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Abyss Scores Court Win Over Former Employee

Jury finds employee used company's intellectual property to his own benefit

Abyss Scores Court Win Over Former Employee

SAN MARCOS, Calif.—Abyss Creations LLC and the company's founder, Matt McMullen, have won a $300,000 judgment in a trade secrets/contract dispute with Knighthorse LLC and its owner, Matt Krivicke.

At issue was Abyss' premier product, the RealDoll, an ultra-high-end sex doll made from proprietary materials and with techniques developed by McMullen and his associates—and which McMullen claimed were being stolen by Krivicke while he was still serving as Abyss' Chief Operating Officer up until May of 2008.

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"It's similar to a case involving Mattel and Hasbro," McMullen explained, "where one of the lead artists for Mattel designed the Bratz dolls while he was under contract with Mattel; he did some sketches. So Mattel sued them and this was a multibillion-dollar industry, these little dolls, and Mattel wound up winning because they proved that he had at least conceived the idea for this new line of dolls while he was still under contract with Mattel. So it's sort of the same thing. He more or less decided he was going to start a new company and rather than resigning, he proceeded to continue working at RealDoll for about five or six months, all the while moonlighting and constructing his exit strategy."

Shortly after he left Abyss, Krivicke started Knighthorse and began manufacturing his own line of dolls—and at roughly the same time, sued Abyss for a share of its profits during the two years Krivicke worked there. However, in preparing to defend against Krivicke's suit, McMullen discovered Krivicke's business plans and countersued, claiming that Krivicke had stolen technology used in the creation of the RealDolls.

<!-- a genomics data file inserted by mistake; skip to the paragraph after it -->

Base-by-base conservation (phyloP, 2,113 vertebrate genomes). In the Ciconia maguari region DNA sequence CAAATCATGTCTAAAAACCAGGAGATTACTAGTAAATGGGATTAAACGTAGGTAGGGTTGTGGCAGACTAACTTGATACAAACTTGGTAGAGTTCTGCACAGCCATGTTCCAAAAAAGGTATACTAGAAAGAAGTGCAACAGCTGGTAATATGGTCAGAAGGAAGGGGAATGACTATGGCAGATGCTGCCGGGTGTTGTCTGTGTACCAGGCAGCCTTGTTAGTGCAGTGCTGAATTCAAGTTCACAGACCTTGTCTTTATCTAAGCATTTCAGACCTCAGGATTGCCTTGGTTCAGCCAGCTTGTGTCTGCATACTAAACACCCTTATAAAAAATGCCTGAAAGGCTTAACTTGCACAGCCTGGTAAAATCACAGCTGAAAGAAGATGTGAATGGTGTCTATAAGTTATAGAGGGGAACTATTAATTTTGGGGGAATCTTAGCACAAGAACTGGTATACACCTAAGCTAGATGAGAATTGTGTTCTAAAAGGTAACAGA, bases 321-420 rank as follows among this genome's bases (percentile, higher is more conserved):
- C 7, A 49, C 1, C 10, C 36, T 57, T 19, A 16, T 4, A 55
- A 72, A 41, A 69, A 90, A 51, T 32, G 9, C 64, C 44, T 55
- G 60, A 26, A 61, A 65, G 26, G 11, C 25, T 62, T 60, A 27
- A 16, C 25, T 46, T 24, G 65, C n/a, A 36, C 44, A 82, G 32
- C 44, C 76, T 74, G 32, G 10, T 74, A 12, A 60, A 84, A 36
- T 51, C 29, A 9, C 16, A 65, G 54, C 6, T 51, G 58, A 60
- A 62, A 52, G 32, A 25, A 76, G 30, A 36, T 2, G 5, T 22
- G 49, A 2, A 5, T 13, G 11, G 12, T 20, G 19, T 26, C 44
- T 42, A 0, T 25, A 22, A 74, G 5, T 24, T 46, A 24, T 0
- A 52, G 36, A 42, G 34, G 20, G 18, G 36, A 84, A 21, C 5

"It was not so much any specific formula," McMullen said. "What it boiled down to on a number of levels was, his running the company for two years gave him a real deep level of understanding of the entire process—not just how the silicone is made or how the molds are made or how we build the skeletons, but actually where we get the parts, who our suppliers are, who our big clients are that buy more than one doll, all the contacts that go along with it. So it was really an all-encompassing thing that he walked away with."

"Shortly after he filed his lawsuit in late '08, we became aware that he had been starting the first steps of forming a new company while he was still working here," he continued. "Of course, that turned into our countersuit; 'Wow, you can't do that.' He was under contract, and we started the process of pulling all the evidence together and all the little pieces came together and we realized what was going on. What it really boiled down to was a violation of contract and intellectual property; proprietary stuff being used while under contract with our company."

McMullen and Krivicke had known each other when they both worked as artists for a company that designed Halloween masks and costumes. McMullen had left that company in 1997 to start Abyss, and hired Krivicke in '06. During the course of the lawsuit, Krivicke claimed that it was he who had taught McMullen the tricks of sculpting human features on the dolls, and Krivicke's attorney Laurence Haines argued to the jury on Tuesday that Krivicke's "Yvette" doll is "more life-like" than Abyss' RealDolls. However, juror Rosemary Aquilante told North County Times reporter Ray Huard that the dolls were "creepy" and felt "kind of oily, squishy ... We just [saw] them as widgets."

Knighthorse is still in business, and with the jury's award of damages, McMullen and his attorney are now "trying to figure out how that should be enforced and what kind of action the legal system takes," McMullen said.

"It's been a torturous journey and I wouldn't wish it on anyone in the world," McMullen said ruefully. "Going through a lawsuit is not cool at all."






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Mark Kernes

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